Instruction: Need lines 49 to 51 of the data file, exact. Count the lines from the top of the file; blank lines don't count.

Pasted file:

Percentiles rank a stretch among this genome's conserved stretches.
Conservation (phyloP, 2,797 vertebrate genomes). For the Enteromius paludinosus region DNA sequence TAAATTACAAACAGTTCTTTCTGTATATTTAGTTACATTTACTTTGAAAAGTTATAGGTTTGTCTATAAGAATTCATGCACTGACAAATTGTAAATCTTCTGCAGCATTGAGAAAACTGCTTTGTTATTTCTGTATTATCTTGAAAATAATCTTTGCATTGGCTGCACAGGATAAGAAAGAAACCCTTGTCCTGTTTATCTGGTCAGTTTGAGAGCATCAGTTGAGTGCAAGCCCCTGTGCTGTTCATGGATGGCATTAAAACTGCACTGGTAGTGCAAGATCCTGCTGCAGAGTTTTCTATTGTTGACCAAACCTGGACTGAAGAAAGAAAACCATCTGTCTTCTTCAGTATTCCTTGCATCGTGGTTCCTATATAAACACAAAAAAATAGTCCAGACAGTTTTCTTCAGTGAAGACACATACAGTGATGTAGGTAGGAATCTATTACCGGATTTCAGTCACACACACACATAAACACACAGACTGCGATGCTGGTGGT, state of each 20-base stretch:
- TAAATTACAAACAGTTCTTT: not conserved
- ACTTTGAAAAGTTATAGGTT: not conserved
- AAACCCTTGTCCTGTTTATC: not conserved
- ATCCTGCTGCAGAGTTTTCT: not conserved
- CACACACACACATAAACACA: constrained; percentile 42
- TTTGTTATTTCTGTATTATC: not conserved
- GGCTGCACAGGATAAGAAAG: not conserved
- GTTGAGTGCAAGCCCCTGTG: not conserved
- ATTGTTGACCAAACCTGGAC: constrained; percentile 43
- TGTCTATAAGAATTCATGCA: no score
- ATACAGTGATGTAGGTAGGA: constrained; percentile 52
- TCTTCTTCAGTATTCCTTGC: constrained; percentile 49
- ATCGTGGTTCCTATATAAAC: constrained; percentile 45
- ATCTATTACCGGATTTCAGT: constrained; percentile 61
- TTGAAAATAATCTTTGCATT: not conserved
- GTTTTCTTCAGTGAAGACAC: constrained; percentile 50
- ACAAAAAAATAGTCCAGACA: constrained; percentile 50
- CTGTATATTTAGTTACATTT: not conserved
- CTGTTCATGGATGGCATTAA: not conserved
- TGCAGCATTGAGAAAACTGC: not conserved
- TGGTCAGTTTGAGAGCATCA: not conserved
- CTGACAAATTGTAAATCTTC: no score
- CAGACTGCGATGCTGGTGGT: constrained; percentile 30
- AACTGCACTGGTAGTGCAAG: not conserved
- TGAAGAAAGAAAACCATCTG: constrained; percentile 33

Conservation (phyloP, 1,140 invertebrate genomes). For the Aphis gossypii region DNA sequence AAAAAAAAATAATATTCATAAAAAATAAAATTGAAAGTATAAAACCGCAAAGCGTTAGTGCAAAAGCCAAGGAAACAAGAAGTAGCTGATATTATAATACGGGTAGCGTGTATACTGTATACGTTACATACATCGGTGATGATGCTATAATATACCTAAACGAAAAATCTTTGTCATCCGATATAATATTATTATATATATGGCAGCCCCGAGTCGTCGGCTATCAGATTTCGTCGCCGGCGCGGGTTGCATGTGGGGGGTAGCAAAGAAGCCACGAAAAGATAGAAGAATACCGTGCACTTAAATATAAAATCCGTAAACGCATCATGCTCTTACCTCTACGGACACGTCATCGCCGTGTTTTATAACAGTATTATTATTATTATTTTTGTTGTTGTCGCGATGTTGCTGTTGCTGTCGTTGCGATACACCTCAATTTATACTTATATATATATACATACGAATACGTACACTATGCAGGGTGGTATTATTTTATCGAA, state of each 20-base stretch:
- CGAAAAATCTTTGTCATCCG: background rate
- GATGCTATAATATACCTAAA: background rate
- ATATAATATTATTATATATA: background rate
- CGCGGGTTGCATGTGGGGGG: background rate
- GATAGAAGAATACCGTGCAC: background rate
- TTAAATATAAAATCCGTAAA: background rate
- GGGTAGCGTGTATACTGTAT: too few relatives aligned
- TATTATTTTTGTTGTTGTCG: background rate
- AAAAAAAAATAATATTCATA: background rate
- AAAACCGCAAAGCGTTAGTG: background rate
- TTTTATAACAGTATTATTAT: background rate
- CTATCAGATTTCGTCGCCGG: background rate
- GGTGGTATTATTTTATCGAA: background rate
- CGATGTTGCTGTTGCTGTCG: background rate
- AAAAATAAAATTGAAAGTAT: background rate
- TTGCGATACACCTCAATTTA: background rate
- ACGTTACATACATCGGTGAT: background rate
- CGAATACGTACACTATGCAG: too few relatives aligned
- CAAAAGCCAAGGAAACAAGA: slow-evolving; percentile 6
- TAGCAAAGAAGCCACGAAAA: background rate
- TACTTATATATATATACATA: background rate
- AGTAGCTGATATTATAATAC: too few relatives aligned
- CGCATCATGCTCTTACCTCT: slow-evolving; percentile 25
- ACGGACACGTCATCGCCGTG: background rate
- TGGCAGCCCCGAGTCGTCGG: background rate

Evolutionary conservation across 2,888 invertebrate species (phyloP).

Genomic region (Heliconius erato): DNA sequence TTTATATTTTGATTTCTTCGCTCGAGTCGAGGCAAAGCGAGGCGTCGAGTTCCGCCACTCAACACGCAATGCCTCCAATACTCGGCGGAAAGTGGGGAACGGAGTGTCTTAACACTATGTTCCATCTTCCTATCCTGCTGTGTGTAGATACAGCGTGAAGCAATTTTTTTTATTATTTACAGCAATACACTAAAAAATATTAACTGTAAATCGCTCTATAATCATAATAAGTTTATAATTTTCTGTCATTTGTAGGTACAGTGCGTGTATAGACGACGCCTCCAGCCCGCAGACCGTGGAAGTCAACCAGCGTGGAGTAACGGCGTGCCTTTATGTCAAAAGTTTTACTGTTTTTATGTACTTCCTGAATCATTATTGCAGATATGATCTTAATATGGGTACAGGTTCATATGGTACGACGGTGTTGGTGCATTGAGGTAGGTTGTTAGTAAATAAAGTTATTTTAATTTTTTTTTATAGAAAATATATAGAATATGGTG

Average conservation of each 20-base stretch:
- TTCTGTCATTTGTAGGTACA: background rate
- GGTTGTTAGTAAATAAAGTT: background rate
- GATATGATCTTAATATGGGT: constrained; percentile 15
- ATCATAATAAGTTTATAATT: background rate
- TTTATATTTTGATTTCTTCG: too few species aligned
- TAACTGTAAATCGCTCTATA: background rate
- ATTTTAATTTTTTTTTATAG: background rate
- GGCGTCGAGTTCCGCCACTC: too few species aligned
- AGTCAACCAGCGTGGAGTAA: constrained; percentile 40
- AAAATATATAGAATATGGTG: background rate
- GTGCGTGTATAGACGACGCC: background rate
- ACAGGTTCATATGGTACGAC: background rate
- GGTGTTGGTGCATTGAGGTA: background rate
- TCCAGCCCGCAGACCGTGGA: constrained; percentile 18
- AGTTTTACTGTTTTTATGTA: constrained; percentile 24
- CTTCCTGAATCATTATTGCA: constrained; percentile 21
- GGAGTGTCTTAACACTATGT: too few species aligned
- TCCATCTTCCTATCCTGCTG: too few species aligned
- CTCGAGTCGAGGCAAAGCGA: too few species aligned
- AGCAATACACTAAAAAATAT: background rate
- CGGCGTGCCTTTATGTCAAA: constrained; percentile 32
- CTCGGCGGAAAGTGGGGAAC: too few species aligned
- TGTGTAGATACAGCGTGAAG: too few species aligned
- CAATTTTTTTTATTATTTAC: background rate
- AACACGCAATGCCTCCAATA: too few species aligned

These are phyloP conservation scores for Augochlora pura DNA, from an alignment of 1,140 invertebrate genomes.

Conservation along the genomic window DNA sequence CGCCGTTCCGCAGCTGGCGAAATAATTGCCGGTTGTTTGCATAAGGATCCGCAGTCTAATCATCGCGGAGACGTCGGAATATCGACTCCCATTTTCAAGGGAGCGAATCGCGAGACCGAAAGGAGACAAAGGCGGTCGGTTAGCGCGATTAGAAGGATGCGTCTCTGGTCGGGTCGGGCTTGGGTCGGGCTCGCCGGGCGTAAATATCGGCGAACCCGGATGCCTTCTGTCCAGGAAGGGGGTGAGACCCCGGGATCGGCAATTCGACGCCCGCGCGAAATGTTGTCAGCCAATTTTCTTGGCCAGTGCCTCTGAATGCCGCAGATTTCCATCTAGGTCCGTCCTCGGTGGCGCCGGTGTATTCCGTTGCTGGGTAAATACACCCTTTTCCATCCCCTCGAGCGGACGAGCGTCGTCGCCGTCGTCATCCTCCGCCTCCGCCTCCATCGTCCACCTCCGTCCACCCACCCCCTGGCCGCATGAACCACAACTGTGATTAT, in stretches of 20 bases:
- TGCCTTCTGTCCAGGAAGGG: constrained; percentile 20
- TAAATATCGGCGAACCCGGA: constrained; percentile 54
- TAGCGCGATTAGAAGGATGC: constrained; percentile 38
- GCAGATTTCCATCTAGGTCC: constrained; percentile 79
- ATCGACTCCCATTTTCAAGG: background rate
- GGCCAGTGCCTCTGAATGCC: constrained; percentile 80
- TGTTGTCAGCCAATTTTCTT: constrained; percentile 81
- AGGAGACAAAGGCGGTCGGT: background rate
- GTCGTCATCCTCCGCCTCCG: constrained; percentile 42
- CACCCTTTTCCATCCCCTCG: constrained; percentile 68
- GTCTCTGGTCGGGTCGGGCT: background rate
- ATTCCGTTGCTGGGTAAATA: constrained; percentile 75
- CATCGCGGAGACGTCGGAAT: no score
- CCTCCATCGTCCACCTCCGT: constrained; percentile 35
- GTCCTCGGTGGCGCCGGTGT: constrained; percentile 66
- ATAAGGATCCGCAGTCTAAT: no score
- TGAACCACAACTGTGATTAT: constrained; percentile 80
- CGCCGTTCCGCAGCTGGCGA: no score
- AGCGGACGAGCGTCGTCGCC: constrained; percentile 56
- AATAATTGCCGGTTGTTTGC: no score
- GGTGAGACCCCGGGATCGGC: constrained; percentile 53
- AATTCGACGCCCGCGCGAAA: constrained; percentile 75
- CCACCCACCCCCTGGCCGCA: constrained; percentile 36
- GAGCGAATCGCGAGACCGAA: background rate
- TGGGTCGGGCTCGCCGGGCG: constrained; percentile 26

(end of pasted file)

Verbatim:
- TACTTATATATATATACATA: background rate
- AGTAGCTGATATTATAATAC: too few relatives aligned
- CGCATCATGCTCTTACCTCT: slow-evolving; percentile 25